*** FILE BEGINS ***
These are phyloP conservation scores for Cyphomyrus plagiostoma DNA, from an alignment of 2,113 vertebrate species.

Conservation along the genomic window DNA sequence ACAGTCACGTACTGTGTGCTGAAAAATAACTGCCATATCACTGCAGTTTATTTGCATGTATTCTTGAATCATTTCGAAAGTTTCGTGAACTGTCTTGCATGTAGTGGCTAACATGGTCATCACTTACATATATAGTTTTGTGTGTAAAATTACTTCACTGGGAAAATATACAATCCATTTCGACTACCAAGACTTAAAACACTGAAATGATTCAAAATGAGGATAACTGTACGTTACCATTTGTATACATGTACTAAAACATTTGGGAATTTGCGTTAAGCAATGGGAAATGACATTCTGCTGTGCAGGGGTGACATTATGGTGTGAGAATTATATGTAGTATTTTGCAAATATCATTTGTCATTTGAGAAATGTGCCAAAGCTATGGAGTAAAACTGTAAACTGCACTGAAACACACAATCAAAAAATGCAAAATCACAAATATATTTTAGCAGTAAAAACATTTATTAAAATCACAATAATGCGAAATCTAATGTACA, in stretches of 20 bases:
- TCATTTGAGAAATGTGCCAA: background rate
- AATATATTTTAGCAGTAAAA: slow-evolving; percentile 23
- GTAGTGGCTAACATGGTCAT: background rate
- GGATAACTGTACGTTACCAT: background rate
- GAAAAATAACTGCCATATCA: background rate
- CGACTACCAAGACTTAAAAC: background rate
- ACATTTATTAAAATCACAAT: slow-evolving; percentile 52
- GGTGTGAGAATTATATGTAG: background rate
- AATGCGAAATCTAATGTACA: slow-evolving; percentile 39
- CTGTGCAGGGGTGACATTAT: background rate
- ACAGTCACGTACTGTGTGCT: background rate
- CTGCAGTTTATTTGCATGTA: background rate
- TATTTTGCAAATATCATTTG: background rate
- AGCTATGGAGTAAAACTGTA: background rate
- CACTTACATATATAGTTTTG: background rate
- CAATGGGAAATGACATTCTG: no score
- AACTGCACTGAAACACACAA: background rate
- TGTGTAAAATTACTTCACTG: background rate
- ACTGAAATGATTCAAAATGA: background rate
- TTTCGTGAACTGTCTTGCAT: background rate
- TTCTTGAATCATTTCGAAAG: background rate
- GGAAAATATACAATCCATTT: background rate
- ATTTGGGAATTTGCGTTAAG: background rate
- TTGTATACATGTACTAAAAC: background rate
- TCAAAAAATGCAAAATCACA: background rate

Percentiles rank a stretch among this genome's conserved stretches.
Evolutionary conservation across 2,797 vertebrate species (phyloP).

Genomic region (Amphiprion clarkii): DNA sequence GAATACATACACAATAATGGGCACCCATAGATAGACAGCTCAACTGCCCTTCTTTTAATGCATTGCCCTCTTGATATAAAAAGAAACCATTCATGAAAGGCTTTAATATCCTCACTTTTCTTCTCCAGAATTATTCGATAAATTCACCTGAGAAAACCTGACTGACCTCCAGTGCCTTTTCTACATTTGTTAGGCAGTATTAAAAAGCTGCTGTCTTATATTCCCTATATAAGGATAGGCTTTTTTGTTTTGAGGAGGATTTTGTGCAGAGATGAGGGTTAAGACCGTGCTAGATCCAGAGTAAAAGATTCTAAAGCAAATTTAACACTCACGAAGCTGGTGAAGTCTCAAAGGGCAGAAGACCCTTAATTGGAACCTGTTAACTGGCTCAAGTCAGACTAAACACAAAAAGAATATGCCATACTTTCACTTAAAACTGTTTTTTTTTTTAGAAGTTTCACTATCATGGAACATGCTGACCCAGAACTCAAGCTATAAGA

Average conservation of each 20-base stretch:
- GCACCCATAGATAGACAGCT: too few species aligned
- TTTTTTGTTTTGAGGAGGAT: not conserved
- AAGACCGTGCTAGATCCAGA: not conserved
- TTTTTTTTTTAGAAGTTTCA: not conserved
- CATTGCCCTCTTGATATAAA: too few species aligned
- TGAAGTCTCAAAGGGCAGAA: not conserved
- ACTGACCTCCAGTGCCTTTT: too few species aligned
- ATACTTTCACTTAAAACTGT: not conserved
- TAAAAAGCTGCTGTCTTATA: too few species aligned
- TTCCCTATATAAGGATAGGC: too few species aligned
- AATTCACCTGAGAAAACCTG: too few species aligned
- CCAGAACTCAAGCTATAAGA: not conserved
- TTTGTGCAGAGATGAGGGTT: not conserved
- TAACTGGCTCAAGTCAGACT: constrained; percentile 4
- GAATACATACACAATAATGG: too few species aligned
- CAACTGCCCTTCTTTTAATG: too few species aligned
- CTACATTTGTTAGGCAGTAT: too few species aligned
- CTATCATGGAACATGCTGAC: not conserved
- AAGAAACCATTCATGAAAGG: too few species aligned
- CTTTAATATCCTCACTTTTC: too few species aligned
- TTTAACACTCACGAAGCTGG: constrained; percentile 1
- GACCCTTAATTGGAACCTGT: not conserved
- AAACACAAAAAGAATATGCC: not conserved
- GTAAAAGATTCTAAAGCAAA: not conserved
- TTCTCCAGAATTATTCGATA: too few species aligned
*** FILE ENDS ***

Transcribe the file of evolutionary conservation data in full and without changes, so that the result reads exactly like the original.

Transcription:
These are phyloP conservation scores for Cyphomyrus plagiostoma DNA, from an alignment of 2,113 vertebrate species.

Conservation along the genomic window DNA sequence ACAGTCACGTACTGTGTGCTGAAAAATAACTGCCATATCACTGCAGTTTATTTGCATGTATTCTTGAATCATTTCGAAAGTTTCGTGAACTGTCTTGCATGTAGTGGCTAACATGGTCATCACTTACATATATAGTTTTGTGTGTAAAATTACTTCACTGGGAAAATATACAATCCATTTCGACTACCAAGACTTAAAACACTGAAATGATTCAAAATGAGGATAACTGTACGTTACCATTTGTATACATGTACTAAAACATTTGGGAATTTGCGTTAAGCAATGGGAAATGACATTCTGCTGTGCAGGGGTGACATTATGGTGTGAGAATTATATGTAGTATTTTGCAAATATCATTTGTCATTTGAGAAATGTGCCAAAGCTATGGAGTAAAACTGTAAACTGCACTGAAACACACAATCAAAAAATGCAAAATCACAAATATATTTTAGCAGTAAAAACATTTATTAAAATCACAATAATGCGAAATCTAATGTACA, in stretches of 20 bases:
- TCATTTGAGAAATGTGCCAA: background rate
- AATATATTTTAGCAGTAAAA: slow-evolving; percentile 23
- GTAGTGGCTAACATGGTCAT: background rate
- GGATAACTGTACGTTACCAT: background rate
- GAAAAATAACTGCCATATCA: background rate
- CGACTACCAAGACTTAAAAC: background rate
- ACATTTATTAAAATCACAAT: slow-evolving; percentile 52
- GGTGTGAGAATTATATGTAG: background rate
- AATGCGAAATCTAATGTACA: slow-evolving; percentile 39
- CTGTGCAGGGGTGACATTAT: background rate
- ACAGTCACGTACTGTGTGCT: background rate
- CTGCAGTTTATTTGCATGTA: background rate
- TATTTTGCAAATATCATTTG: background rate
- AGCTATGGAGTAAAACTGTA: background rate
- CACTTACATATATAGTTTTG: background rate
- CAATGGGAAATGACATTCTG: no score
- AACTGCACTGAAACACACAA: background rate
- TGTGTAAAATTACTTCACTG: background rate
- ACTGAAATGATTCAAAATGA: background rate
- TTTCGTGAACTGTCTTGCAT: background rate
- TTCTTGAATCATTTCGAAAG: background rate
- GGAAAATATACAATCCATTT: background rate
- ATTTGGGAATTTGCGTTAAG: background rate
- TTGTATACATGTACTAAAAC: background rate
- TCAAAAAATGCAAAATCACA: background rate

Percentiles rank a stretch among this genome's conserved stretches.
Evolutionary conservation across 2,797 vertebrate species (phyloP).

Genomic region (Amphiprion clarkii): DNA sequence GAATACATACACAATAATGGGCACCCATAGATAGACAGCTCAACTGCCCTTCTTTTAATGCATTGCCCTCTTGATATAAAAAGAAACCATTCATGAAAGGCTTTAATATCCTCACTTTTCTTCTCCAGAATTATTCGATAAATTCACCTGAGAAAACCTGACTGACCTCCAGTGCCTTTTCTACATTTGTTAGGCAGTATTAAAAAGCTGCTGTCTTATATTCCCTATATAAGGATAGGCTTTTTTGTTTTGAGGAGGATTTTGTGCAGAGATGAGGGTTAAGACCGTGCTAGATCCAGAGTAAAAGATTCTAAAGCAAATTTAACACTCACGAAGCTGGTGAAGTCTCAAAGGGCAGAAGACCCTTAATTGGAACCTGTTAACTGGCTCAAGTCAGACTAAACACAAAAAGAATATGCCATACTTTCACTTAAAACTGTTTTTTTTTTTAGAAGTTTCACTATCATGGAACATGCTGACCCAGAACTCAAGCTATAAGA

Average conservation of each 20-base stretch:
- GCACCCATAGATAGACAGCT: too few species aligned
- TTTTTTGTTTTGAGGAGGAT: not conserved
- AAGACCGTGCTAGATCCAGA: not conserved
- TTTTTTTTTTAGAAGTTTCA: not conserved
- CATTGCCCTCTTGATATAAA: too few species aligned
- TGAAGTCTCAAAGGGCAGAA: not conserved
- ACTGACCTCCAGTGCCTTTT: too few species aligned
- ATACTTTCACTTAAAACTGT: not conserved
- TAAAAAGCTGCTGTCTTATA: too few species aligned
- TTCCCTATATAAGGATAGGC: too few species aligned
- AATTCACCTGAGAAAACCTG: too few species aligned
- CCAGAACTCAAGCTATAAGA: not conserved
- TTTGTGCAGAGATGAGGGTT: not conserved
- TAACTGGCTCAAGTCAGACT: constrained; percentile 4
- GAATACATACACAATAATGG: too few species aligned
- CAACTGCCCTTCTTTTAATG: too few species aligned
- CTACATTTGTTAGGCAGTAT: too few species aligned
- CTATCATGGAACATGCTGAC: not conserved
- AAGAAACCATTCATGAAAGG: too few species aligned
- CTTTAATATCCTCACTTTTC: too few species aligned
- TTTAACACTCACGAAGCTGG: constrained; percentile 1
- GACCCTTAATTGGAACCTGT: not conserved
- AAACACAAAAAGAATATGCC: not conserved
- GTAAAAGATTCTAAAGCAAA: not conserved
- TTCTCCAGAATTATTCGATA: too few species aligned